When I finally found resources on orthorexia and what I was going through, I was moved to tears. I didn’t feel so alone. I found so many others suffering with the same obsessive lifestyle I did. I was finally aware I had a serious problem, and I could finally start working to fix it. I didn’t want my life to be controlled by healthy eating and exercise anymore. I wanted to enjoy life, and restrictive eating and compulsive exercise was not how I was going to do that. So midway into my college career I started working against the thought processes I had formulated for so long. I disappeared from social media for a while to heal, but reappeared at the end of 2016 to post a selfie of one of the first times in a long time I genuinely felt happy and free while working out. The response was very supportive. I was learning to speak the word “orthorexia” aloud. I was moved to share my experience with others. I wanted people to know that anyone is susceptible to developing an eating disorder, and they are not always obvious to others. I released the pain and mental suffering I experienced for years, and set myself on a path to a healthier lifestyle-this time, mentally.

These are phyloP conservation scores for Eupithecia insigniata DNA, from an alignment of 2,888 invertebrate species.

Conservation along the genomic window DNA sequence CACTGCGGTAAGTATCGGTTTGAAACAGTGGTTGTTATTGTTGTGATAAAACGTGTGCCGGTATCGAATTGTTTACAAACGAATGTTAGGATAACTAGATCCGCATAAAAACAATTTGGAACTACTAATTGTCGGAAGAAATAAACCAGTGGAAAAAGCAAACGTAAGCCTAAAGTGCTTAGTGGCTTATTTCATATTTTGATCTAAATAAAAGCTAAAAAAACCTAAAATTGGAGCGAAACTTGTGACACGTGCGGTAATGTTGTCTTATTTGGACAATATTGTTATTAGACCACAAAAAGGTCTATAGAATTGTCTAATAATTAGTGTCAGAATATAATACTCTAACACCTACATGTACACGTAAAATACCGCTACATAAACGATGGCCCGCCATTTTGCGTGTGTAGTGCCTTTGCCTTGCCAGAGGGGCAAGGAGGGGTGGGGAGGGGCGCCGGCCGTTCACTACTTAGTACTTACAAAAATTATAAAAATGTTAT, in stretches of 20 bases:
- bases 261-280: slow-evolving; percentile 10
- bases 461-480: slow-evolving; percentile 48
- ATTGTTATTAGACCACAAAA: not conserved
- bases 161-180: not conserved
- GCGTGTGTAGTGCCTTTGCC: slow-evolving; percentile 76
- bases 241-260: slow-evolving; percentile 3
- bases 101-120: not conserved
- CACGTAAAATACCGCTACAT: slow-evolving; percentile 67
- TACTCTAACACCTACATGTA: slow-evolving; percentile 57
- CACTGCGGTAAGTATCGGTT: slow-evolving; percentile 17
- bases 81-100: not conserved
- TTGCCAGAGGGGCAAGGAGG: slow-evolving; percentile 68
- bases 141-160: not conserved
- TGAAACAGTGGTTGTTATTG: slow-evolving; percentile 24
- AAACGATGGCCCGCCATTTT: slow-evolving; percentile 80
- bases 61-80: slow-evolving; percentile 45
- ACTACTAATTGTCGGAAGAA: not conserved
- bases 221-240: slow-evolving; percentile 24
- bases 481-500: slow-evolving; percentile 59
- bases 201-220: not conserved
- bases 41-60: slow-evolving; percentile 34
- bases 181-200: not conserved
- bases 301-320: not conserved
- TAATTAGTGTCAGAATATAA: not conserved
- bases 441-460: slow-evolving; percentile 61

It’s been three years since I put words to my pain from my eating disorder, and I have improved greatly. Recently I got ill at the end of a week of traveling and I did not work out for four days. I was disappointed, depressed, and wanted to work out despite my extreme fatigue. But someone who might have previously forced themself to work out or wallowed in self-pity because they couldn’t, accepted their body’s call for rest. I told some friends how upset I was that I couldn’t work out and they reminded me how irrational and cruel to myself I was being. This has been very helpful for me in all of mental health issues: speaking my thoughts aloud, either to close friends or just to myself, so that I could realize how irrational and unhealthy they are. Once I bring my ideas out into existence, I can recognize how negative they are and let them go. Luckily I have a wonderful partner who has grown to be very aware of my capacity to fall into obsessive healthy eating and exercise and he reminds me to be easier on myself, to enjoy a sweet once in a while and let my body rest after a long week. Healing from conditions like this is so much harder alone. When I was silent about it, I was suffering immensely. I had no validation of what I was going through. I was even praised for my obsessive habits by people who had no idea the amount of mental struggle that was behind living so strict a lifestyle. Being open about it has been the best thing I could do to get better.